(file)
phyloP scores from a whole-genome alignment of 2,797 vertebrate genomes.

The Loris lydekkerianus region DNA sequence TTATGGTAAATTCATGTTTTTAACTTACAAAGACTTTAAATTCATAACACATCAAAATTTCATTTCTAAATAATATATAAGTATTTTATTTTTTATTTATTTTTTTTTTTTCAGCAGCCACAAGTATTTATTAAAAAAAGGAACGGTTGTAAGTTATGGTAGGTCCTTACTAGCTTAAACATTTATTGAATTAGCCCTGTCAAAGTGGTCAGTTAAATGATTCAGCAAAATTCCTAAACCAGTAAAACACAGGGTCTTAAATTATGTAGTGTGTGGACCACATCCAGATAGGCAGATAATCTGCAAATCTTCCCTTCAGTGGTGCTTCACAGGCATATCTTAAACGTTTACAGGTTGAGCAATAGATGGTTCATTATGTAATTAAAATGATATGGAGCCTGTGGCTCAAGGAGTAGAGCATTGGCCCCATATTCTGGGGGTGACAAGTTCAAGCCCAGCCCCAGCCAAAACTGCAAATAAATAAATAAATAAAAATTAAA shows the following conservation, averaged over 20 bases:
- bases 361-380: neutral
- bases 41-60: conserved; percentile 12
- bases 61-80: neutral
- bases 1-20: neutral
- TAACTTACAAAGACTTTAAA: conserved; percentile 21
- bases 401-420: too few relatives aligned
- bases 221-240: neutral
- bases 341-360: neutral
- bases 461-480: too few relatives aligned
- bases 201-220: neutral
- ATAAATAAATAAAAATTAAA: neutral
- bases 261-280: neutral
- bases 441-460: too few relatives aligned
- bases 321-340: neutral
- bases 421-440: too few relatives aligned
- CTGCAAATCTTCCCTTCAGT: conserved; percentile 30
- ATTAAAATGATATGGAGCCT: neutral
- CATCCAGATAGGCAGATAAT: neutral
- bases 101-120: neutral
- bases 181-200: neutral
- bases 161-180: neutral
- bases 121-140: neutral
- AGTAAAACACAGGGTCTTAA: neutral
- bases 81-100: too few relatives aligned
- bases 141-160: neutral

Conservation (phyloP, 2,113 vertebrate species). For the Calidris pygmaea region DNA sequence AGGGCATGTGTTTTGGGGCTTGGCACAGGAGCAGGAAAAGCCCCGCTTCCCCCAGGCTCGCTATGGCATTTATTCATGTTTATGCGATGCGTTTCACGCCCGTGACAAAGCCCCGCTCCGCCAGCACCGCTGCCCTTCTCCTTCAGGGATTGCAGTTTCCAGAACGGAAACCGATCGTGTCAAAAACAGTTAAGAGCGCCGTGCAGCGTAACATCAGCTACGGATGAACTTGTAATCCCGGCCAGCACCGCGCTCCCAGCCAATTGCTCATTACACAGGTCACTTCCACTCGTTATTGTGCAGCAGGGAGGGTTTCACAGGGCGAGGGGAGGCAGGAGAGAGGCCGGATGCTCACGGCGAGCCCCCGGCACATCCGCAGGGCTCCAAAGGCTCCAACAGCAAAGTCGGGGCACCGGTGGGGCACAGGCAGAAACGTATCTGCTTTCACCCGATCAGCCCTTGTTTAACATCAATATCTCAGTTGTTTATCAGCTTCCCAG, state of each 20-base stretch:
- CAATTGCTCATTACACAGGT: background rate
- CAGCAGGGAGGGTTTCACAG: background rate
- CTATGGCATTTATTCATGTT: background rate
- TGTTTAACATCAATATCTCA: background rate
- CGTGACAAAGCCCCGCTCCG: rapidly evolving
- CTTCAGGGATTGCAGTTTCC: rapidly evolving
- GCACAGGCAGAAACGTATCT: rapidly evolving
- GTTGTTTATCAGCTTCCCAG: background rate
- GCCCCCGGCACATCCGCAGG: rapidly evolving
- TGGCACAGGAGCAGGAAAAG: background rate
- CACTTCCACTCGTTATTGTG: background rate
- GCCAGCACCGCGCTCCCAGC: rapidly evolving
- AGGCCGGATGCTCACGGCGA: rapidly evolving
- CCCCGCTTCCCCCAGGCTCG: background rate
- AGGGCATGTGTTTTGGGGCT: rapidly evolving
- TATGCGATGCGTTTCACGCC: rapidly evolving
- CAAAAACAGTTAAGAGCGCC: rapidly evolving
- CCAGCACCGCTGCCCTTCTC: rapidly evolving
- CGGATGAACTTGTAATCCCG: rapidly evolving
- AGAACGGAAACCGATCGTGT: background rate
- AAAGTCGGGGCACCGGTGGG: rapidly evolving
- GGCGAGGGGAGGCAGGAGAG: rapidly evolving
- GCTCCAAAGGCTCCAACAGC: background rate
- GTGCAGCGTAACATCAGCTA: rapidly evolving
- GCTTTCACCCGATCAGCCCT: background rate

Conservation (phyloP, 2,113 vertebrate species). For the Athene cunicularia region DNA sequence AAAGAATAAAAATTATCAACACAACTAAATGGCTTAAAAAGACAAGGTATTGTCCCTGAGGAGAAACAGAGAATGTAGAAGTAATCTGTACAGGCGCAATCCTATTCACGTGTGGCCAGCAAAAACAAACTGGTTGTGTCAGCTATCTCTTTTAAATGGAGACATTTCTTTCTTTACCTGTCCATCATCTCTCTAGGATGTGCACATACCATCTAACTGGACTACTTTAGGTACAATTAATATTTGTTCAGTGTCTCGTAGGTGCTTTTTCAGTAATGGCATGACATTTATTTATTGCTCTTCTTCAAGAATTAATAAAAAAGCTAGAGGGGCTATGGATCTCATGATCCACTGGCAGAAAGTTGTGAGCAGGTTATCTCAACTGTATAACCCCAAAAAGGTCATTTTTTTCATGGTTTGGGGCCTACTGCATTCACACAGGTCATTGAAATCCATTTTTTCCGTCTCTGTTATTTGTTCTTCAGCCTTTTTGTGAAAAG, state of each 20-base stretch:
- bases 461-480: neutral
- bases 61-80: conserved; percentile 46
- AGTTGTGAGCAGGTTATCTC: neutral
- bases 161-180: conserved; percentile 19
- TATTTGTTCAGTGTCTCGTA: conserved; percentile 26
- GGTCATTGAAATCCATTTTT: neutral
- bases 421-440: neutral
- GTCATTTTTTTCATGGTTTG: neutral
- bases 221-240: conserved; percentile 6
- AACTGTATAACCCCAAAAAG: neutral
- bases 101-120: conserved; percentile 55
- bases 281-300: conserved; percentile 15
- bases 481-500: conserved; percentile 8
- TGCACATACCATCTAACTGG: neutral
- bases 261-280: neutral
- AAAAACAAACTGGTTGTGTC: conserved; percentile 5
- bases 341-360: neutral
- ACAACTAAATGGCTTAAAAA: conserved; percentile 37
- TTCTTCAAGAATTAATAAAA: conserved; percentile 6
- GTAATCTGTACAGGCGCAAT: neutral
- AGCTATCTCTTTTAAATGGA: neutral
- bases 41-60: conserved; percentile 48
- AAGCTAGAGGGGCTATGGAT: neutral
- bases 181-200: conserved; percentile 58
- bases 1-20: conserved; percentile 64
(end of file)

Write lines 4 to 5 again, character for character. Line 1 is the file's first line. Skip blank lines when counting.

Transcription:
- bases 41-60: conserved; percentile 12
- bases 61-80: neutral